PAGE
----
Post‐Glacial Expansion into the Paleozoic Plateau: Evidence of an Ozarkian Refugium for the Ozark Minnow Notropis Nubilus (Teleostei: Cypriniformes)

Document Type


Publication Date




Source Publication

Journal of Fish Biology

Source ISSN



Genetic variation was examined within the Ozark minnow Notropis nubilus using complete mtDNA cytochrome b gene sequences from 160 individuals representing 30 localities to test hypotheses on the origin of the distribution. Phylogenetic analyses revealed three strongly supported clades of haplotypes consistent with geographic distributions: a clade from the Western Ozarks, a clade from the Southern Ozarks and a clade from the Northern Ozarks and upper Mississippi River basin. The estimated mean ages of these clades indicated that they diverged during pre-Illinoian glacial cycles extending from the late Pliocene into the early Pleistocene. Results of demographic analyses based on coalescent approaches supported the hypothesis that the Paleozoic Plateau was not a refugium for N. nubilus during periodic glacial advances. There is evidence of a genetic signature of northern expansion into the Paleozoic Plateau from a Southern Ozarkian refugium. Populations expanded out of drainages in the Northern Ozarks into the Paleozoic Plateau during the late Pleistocene. Subsequently, the two regions were isolated due to the recent extirpation of intervening populations caused by the loss of suitable habitat.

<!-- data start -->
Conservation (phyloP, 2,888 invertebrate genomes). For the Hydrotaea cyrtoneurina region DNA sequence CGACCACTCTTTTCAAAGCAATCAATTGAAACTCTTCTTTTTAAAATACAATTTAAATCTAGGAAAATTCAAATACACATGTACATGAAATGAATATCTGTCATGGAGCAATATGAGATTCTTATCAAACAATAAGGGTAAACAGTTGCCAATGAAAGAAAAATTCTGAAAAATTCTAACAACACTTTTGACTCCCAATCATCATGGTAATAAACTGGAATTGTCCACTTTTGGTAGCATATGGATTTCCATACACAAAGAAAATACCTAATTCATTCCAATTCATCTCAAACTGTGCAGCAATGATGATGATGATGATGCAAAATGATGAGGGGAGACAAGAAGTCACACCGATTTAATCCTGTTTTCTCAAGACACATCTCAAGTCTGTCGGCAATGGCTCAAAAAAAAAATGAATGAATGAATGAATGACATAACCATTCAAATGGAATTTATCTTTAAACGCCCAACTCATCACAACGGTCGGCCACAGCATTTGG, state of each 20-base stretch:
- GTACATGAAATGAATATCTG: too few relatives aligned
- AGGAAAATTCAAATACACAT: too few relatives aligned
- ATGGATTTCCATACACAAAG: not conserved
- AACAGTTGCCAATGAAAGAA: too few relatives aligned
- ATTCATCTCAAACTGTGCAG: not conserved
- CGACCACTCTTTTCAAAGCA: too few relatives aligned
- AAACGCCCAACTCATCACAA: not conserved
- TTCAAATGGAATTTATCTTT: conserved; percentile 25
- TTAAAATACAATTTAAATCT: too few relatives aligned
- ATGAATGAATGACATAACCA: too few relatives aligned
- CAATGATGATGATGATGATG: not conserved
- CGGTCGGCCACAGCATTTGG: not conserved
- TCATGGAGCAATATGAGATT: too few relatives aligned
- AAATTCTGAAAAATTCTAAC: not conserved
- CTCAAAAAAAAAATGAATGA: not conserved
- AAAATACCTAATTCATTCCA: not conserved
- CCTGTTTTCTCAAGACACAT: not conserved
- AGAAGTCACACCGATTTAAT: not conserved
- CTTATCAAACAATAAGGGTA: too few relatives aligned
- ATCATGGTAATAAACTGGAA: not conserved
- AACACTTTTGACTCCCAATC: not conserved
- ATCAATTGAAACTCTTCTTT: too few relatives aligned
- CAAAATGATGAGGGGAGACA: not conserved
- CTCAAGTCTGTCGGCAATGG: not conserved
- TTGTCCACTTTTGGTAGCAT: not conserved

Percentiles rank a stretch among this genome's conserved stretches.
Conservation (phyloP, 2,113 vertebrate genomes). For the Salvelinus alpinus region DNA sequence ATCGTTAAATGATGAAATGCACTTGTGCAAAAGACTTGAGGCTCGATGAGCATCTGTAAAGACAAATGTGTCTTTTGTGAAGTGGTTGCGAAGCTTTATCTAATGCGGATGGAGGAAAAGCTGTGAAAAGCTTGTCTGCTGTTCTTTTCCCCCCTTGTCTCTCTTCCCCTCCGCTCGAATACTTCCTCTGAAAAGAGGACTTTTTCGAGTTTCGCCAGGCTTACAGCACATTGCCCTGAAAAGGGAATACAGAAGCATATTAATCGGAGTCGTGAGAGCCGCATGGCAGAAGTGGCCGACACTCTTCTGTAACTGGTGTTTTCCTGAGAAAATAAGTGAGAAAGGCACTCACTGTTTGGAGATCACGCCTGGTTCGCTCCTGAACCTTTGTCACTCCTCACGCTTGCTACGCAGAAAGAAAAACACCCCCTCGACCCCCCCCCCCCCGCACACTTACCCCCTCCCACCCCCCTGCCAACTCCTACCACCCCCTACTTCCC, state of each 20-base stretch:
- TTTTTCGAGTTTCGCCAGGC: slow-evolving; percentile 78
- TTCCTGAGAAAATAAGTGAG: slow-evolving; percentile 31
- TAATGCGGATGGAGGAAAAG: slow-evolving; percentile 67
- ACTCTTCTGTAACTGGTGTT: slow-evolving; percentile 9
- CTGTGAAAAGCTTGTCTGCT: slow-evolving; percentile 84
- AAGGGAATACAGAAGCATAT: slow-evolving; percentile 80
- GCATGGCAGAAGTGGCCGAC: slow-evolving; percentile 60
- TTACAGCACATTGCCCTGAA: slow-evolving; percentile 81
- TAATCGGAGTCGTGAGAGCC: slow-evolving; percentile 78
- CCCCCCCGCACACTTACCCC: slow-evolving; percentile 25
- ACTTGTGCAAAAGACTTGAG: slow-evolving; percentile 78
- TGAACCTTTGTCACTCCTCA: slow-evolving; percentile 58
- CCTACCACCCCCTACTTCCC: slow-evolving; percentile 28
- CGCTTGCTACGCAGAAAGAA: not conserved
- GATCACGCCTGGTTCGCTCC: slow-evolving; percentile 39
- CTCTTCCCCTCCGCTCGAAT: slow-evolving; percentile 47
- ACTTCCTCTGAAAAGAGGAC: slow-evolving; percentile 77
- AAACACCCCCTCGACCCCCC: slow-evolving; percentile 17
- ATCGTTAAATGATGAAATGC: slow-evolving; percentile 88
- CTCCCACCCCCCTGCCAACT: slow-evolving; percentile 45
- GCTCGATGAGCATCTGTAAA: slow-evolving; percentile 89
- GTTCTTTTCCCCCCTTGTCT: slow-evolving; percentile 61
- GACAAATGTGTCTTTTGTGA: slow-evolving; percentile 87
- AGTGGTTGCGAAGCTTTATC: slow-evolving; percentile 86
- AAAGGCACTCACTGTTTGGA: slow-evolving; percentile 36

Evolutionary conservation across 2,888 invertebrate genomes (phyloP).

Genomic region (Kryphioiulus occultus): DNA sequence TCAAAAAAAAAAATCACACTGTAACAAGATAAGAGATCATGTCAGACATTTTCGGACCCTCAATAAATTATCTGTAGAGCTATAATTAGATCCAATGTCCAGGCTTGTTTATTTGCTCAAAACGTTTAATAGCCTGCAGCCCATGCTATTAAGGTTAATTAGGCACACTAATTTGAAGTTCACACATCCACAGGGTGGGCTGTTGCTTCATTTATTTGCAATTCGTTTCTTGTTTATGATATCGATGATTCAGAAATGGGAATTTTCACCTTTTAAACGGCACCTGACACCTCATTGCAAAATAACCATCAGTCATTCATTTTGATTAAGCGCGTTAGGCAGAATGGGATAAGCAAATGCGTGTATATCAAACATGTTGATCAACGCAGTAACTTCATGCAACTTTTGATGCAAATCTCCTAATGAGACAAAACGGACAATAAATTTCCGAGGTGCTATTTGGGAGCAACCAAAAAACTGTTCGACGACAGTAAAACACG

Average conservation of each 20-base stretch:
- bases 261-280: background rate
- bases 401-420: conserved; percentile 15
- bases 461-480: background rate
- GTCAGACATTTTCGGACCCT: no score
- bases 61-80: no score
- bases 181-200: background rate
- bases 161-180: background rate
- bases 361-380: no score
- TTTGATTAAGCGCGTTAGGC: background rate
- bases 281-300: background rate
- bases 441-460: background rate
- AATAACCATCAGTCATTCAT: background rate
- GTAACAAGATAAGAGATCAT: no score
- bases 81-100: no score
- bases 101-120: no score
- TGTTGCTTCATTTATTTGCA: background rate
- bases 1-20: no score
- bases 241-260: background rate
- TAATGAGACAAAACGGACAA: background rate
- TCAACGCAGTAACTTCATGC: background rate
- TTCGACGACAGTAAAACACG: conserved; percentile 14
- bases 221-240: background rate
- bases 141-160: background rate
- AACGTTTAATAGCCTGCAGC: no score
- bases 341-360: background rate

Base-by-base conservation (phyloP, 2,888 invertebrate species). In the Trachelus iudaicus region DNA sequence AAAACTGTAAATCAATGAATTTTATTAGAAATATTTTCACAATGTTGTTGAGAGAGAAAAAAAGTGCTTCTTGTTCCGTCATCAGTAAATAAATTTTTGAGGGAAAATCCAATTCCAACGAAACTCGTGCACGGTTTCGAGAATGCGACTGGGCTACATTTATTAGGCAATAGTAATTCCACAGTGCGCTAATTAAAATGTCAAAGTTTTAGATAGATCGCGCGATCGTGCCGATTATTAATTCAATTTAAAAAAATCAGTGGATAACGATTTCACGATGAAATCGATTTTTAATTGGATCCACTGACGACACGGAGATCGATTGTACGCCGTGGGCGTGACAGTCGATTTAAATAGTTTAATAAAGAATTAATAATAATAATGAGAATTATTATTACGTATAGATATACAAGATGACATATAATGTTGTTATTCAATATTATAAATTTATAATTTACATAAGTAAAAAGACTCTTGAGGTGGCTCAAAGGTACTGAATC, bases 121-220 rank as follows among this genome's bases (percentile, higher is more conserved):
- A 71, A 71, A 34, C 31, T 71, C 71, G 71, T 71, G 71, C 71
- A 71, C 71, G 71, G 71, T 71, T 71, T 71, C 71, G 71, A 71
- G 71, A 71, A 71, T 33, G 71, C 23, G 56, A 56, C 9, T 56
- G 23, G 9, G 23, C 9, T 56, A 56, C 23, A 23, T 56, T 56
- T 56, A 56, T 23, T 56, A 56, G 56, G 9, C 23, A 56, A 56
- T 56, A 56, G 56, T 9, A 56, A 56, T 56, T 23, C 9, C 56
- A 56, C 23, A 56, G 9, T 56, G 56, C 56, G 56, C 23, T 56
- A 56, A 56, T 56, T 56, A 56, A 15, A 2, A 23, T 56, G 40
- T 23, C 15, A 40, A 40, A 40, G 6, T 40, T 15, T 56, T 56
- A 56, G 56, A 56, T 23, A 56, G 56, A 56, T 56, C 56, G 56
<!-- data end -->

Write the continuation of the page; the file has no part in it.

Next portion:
Journal of Fish Biology, Vol. 77, No. 5 (October 2010): 1114-1136. DOI.

Tony Gamble was affiliated with University of Minnesota at the time of publication.